Got you with the title, no?
But now that I have your attention, let me tell you, I have no clue…
Because I think it is hard to predict even the next month, barely thirty days, leading up to the April 14th. election. Yes, logic says Maduro should win, sentimentality and all. But…
Maduro has turned out to be such a lightweight, that despite the short time, anything might happen. In fact, if he is dumb enough (he is!) to accept a debate, he may lose, simply for the fact that all TV stations will carry it and Capriles will say:
“Nicolas, you are no Chávez”
Beyond that, I am getting a little bit sick and tired of the Peron-Chavez analogy. Everyone seems to argue that Chavismo without Chávez will be like Peronismo after Perón.
Sorry, Perón is to Chávez like Salazar is to Chávez.
Really, because the Peronismo analogy is simply a terrible one. First of all, Perón had Evita, Chávez did not. Second, and more importantly, Perón was overthrown, Chávez was not. The Government after Perón persecuted Peronistas, which only helped the legend grow. By the time sixteen years had gone by, Perón was a legend, a mystical figure. When he came back , over 3 million people were there to meet him.
Chávez died and his followers will not be persecuted and his successor has turned out to be a light weight, that were it not for the short time, could be defeated.
Unlikely, yes, but if Capriles convinces the 6.7 million that voted for him to go back and vote and Chavsimo abstains, it could happen.
But let’s assume Capriles loses and Maduro wins. Maduro ain´t Chávez. Look at history. Tell me one successor of an autocrat that managed to hold on to power by maintaining the status quo. So, either Maduro shakes up the boat, or he is toast.
And by shaking up the boat, I mean to change course and try to fix what is wrong with Venezuela’s economy. Unless he changes his attitude after being elected, but it simply does not look like he will.
Which implies that Maduro will be in trouble in a very short time. Let me give you some examples of what bother me:
-Corruption: Maduro is likely to get rid of Jorge Giordani in the Ministry of Planning and Finance and indications are that this will happen. (Like Giordani nowhere to be seen in all these announcements)
Well, this is a case of good news, bad news. The good news is any reasonable rational economist will be better than Giordani. The bad news is that Giordani managed to stop some of the corruption or “guisos” by detecting them (which he wasn’t too sharp at) and going to the big boss and stopping them.
Except that the big boss is gone and so will Jorgito the way it looks today.
Which means anything goes. Think arbitrage on steroids. Think raping and pillaging of whatever is left. You will be right whatever your guess may be. The only two “checks” and “balances” left, Hugo and Giordani will now be gone.
-Stability: So, Maduro is elected, but everyone will be going after him. Maduro is trapped. If he becomes more moderate, he may find resistance form the true revolutionaries like his new Vice-President, Chávez’ Marxist son in law. Or Diosdado Cabello, who is likely to prefer to stay at the National Assembly, so that he can set his own course.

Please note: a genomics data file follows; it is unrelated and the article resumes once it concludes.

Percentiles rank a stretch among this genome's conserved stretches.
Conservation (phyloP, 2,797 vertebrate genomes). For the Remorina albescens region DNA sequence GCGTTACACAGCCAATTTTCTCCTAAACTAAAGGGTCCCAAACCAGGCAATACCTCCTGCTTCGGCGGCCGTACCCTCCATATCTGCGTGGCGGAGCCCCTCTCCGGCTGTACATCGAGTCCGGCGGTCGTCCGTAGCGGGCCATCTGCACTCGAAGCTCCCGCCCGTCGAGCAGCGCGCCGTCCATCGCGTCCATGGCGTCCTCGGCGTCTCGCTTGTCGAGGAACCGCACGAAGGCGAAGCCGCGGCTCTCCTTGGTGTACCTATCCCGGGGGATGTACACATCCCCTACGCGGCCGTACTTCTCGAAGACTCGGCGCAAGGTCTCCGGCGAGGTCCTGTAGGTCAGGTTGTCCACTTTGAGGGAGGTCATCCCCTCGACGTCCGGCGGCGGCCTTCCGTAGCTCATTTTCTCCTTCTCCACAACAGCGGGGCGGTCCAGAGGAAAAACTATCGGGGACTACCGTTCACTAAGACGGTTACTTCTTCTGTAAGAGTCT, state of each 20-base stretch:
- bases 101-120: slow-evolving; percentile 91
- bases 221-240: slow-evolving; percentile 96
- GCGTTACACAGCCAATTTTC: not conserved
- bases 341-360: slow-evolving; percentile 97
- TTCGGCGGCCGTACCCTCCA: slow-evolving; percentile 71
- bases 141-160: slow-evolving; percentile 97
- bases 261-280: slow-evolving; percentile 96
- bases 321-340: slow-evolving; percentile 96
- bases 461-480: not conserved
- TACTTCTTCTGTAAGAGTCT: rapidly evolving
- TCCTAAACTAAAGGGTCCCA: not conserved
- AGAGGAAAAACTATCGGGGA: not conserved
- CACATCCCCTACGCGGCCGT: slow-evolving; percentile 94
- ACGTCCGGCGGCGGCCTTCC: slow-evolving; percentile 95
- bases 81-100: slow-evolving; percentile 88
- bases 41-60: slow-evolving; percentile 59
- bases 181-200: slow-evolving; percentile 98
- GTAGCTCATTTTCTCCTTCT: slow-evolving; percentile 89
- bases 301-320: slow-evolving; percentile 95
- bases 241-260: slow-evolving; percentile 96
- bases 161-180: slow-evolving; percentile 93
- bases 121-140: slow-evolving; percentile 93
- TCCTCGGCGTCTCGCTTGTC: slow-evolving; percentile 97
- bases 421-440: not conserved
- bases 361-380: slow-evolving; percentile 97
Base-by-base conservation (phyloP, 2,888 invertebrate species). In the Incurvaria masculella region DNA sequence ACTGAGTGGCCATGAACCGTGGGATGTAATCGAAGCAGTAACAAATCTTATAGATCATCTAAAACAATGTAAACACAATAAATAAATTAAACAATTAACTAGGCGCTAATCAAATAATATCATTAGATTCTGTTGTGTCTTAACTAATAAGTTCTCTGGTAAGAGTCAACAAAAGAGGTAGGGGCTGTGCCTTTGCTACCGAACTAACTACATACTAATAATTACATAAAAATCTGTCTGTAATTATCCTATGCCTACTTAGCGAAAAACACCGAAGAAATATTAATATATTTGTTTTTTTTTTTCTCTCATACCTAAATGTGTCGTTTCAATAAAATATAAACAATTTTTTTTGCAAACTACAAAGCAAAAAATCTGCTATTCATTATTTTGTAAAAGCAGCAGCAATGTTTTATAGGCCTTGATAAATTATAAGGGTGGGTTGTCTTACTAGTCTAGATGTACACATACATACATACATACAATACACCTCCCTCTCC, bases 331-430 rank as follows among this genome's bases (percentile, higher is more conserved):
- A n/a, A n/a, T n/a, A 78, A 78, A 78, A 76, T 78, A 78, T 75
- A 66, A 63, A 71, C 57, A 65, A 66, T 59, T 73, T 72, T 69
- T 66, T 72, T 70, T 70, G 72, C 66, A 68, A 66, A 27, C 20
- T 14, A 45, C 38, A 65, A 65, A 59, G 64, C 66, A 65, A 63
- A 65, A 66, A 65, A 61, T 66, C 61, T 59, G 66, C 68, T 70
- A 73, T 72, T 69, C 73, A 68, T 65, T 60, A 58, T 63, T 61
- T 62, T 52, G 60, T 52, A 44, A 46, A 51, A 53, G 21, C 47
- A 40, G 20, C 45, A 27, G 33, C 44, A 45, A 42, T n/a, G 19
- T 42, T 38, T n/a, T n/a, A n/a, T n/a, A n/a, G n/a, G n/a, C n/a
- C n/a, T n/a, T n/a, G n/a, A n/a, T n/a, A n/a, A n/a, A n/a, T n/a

So, Maduro is in a tough position, he is not popular or even simpatico, but he better get results, or else..
He is also not very competent, as to when he said that April 14th. was resurrection day, except it isn’t and you would not want to have an election on that day that everyone is traveling in Venezuela. And the resurrection analogy is a bad one, it could be Venezuela that will rise from the ashes.
So, be careful what you wish for.
And in contrast with Argentina, Maduro’s problem is that he can stay in power forever, which means he will have no friends among likely contenders. I mean, Maduro could aspire to repeat in 2018 and why not? 2024
Which does not please his buddies.
And why you may be thinking of the obvious candidates, many aspire to replace Maduro and they will not skip a beat if Maduro fails them.
And when I say that, I think a very left wing military may try something, or a more moderate one could try something to, what Chavismo will call “right wing” and may also try something. But neither will survive long. Because I don’t think any of the sides in Venezuela is ready to accept any form of a military Government.
So, we may have lots of instability. Lots of changes between here and 2018.
So, can Maduro survive six years if he wins?
Well, I doubt it. I don’t think the various Chavista factions will allow it. Each and everyone of them is likely to undermine Maduro. Each and everyone of them is likely to challenge any attempt by Maduro to change the course.
Including the Cubans.
So, things look bleak, even if you think you know what will happen at every turn.
Which in the end is bad for the future of Venezuela, because the path is likely to be full of instability and unpredictability.
In fact, I contend that we will not be able to recognize Venezuela’s political landscape in 2018. For Chavismo, the best likely outcome is to have Capriles deal with the economy. For Capriles, the best likely outcome is to have Maduro beat him, which may be the best outcome for the opposition, but not necessarily for Capriles.
Which only goes to show how uncertain the future is for Venezuela.
Unless oil goes to US$ 200 per barrel, which is possible, but unlikely.